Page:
Gilbert & Sullivan Revised
The members of the Gilbert & Sullivan Very Light Opera Company have a tremendous respect and appreciation for the works of Gilbert and Sullivan. We even refer to their body of work as “The Canon!”
That is why many of us find it disappointing to see a Gilbert and Sullivan production in which the words and even the music have been changed, as it almost always seems that the changes were made in order to simplify the works, on assumption that Gilbert and Sullivan’s operettas are too complex or erudite for modern audiences. On other occasions, one wonders if the changes were made because the director or others responsible for the production believed that they were better librettists that Gilbert or more talented composers than Sullivan! They are, of course, almost always wrong … very wrong!
The members of the Gilbert & Sullivan Very Light Opera Company believe that the works of Gilbert and Sullivan can and should stand on their own. We respect our audience and see no need to “dumb down” the operettas for them. In addition, none of us are under the delusion that we are wittier than Gilbert or more brilliant than Sullivan and feel no need to rewrite the operettas simply to demonstrate how clever we are!
We do believe, however, that there are situations in which revisions to Gilbert and Sullivan’s works can be appropriate and even necessary.
The first situation in which revisions may be appropriate is when there is an established tradition of changing Gilbert’s words of a song to make it more topical. One of the best examples of this would be the tradition of writing more current lyrics to Ko-Ko’s, “I’ve Got a Little List” song in The Mikado.
The second situation where revisions may be appropriate is to restore something that was original to the work, but which was later changed, when we believe that restoration will make the operetta a better piece. An example of this would be restoring a second verse to “The Soldiers of Our Queen” in Patience.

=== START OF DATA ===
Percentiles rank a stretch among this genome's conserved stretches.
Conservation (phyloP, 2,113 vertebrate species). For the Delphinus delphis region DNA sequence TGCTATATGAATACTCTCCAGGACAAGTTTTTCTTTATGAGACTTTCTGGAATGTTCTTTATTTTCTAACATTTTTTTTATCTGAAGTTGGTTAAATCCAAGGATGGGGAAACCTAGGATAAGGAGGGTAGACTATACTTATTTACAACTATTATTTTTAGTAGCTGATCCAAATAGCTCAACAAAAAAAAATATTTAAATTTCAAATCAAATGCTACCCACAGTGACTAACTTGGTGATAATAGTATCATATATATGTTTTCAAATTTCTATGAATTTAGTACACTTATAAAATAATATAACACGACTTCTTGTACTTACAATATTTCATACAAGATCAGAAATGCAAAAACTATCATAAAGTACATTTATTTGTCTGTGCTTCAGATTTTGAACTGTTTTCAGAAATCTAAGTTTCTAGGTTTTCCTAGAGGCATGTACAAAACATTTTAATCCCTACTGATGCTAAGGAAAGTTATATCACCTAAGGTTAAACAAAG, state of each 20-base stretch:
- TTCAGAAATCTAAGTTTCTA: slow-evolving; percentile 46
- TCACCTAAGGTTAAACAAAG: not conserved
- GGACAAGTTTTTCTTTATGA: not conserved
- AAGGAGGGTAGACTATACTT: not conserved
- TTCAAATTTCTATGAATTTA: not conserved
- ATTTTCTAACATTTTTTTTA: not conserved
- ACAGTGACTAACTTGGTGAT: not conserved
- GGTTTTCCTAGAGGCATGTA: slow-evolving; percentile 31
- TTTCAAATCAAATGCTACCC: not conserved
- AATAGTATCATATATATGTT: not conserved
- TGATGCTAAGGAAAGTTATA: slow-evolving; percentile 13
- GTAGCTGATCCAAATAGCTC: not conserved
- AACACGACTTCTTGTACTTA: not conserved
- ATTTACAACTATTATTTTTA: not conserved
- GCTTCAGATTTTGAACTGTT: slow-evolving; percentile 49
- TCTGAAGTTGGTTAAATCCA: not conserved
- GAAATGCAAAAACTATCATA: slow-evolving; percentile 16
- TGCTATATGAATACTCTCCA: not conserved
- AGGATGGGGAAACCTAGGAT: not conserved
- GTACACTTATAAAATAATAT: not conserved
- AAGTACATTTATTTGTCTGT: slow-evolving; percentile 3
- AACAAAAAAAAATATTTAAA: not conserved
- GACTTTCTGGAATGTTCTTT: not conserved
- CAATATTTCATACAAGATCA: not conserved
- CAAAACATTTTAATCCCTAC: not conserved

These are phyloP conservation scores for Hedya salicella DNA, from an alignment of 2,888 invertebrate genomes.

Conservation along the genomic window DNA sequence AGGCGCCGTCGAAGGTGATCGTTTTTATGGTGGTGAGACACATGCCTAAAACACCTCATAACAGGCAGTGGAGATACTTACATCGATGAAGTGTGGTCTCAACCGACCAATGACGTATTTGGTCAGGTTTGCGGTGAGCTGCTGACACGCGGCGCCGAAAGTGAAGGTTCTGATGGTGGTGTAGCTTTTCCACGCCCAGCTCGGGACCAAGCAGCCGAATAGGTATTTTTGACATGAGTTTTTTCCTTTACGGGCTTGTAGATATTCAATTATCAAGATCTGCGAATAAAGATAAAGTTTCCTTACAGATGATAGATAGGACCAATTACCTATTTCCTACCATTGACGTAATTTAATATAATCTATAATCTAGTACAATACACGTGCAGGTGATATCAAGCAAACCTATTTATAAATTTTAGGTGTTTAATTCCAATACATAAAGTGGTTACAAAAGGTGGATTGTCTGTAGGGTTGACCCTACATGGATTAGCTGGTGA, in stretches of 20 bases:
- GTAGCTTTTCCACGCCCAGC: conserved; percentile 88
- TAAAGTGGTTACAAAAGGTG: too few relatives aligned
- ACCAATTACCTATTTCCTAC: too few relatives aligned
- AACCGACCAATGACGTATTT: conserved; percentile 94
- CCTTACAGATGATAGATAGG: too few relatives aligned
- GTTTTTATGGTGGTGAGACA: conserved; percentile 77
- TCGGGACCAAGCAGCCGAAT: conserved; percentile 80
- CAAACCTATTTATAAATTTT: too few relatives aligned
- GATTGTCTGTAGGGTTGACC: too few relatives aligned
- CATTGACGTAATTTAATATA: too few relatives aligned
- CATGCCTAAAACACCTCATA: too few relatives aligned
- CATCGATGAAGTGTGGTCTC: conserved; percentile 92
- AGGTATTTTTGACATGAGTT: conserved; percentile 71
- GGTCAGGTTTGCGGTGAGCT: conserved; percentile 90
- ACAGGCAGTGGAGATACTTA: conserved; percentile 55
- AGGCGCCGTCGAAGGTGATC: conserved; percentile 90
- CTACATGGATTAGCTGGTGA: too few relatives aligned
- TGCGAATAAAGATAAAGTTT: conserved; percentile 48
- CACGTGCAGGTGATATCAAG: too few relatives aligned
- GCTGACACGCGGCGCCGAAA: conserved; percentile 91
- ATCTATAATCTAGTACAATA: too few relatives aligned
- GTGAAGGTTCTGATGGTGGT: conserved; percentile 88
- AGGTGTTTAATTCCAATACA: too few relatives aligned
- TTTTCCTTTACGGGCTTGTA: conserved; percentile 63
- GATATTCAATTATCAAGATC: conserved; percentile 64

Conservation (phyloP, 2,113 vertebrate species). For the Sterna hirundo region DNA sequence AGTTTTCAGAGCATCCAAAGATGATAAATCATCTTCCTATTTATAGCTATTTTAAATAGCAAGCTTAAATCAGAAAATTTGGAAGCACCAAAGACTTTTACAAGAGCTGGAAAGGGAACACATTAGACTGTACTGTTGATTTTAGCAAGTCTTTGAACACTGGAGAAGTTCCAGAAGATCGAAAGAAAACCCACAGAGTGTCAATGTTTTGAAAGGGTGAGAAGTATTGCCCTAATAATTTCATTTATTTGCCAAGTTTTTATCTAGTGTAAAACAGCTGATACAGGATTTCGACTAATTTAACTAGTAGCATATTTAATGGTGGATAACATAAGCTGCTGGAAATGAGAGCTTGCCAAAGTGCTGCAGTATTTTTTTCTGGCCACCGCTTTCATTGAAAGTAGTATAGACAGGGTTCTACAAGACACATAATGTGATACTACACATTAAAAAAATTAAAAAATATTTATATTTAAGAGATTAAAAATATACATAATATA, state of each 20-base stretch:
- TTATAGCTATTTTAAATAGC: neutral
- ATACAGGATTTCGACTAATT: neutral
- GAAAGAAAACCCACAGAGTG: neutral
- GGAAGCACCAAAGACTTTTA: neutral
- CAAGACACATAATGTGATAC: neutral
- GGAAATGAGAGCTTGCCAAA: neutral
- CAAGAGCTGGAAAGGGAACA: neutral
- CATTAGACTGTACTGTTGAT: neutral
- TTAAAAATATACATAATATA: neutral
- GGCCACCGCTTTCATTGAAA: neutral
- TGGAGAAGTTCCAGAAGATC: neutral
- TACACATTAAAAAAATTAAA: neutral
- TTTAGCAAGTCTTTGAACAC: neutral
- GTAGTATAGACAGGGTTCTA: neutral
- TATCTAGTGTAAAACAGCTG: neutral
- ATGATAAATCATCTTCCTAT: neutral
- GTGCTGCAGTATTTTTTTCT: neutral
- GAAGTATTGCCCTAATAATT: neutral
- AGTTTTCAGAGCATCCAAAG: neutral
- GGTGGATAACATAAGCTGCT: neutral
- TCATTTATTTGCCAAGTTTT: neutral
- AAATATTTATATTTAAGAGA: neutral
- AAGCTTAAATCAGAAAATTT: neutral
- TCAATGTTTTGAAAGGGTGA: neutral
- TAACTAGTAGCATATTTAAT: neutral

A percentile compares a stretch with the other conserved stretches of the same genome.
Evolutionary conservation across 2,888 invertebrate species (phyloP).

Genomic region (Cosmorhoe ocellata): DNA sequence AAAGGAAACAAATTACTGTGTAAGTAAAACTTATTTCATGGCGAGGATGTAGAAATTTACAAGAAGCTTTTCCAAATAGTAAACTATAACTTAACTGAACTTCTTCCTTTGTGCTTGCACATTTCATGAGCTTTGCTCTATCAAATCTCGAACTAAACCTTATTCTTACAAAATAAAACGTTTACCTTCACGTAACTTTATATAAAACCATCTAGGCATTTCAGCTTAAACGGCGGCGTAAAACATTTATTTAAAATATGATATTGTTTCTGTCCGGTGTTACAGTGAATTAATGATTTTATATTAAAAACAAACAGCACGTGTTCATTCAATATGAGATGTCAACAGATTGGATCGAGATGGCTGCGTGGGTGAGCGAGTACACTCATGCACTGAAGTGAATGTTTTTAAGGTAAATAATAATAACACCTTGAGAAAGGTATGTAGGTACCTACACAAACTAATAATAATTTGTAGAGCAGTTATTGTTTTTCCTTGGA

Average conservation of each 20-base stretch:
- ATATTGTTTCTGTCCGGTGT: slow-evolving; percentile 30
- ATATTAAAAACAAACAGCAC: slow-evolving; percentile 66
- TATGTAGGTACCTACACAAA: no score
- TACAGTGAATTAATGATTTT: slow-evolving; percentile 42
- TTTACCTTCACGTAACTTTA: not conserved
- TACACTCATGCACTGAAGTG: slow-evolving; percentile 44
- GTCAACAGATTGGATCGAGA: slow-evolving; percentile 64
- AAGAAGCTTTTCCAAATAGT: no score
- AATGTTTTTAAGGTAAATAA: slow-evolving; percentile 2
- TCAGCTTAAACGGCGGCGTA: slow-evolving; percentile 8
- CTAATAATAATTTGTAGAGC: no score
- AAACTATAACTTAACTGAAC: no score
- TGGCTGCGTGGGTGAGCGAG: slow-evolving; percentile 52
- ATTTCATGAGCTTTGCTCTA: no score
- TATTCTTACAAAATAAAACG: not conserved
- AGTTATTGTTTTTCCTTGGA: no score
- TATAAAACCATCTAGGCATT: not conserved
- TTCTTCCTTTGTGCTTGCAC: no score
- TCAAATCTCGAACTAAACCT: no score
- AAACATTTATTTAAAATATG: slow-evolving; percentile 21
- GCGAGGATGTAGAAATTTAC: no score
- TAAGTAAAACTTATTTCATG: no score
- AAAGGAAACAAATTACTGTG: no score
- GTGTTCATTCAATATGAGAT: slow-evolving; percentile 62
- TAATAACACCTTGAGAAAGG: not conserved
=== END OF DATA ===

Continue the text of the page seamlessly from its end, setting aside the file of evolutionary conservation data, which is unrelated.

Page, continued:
The third situation is when changes are necessary and that is when a company decides to produce Utopia, Limited or The Grand Duke. Many years ago, the Gilbert & Sullivan Very Light Opera Company decided that it wanted to perform Gilbert and Sullivan’s final two operettas as legitimate, entertaining pieces. In their original forms, however, these two operettas are all but impossible to stage. The dialogue in both is overwritten, they include some poor music, they contain unfinished plot lines and both are simply too long. In order to produce them successfully, our company understood that it was necessary for both operettas to be substantially edited, rewritten and revised. We did so, on two separate occasions for the two operettas, and subsequently staged both operettas in very successful productions.
The following pages include the most significant revisions that we have made and then staged in our productions. We invite you to review them and welcome you to adopt them for your own Gilbert and Sullivan productions, if you would like to do so.
In particular, we invite you to review our very successful revised versions of Utopia, Limited and The Grand Duke, if you are considering the possibility of producing one of those works. We believe that you would find producing these operettas, as revised, to be a delightful experience for both your audience and your company, as it was for us.
“The pain that is all but a pleasure will change
For the pleasure that’s all but pain”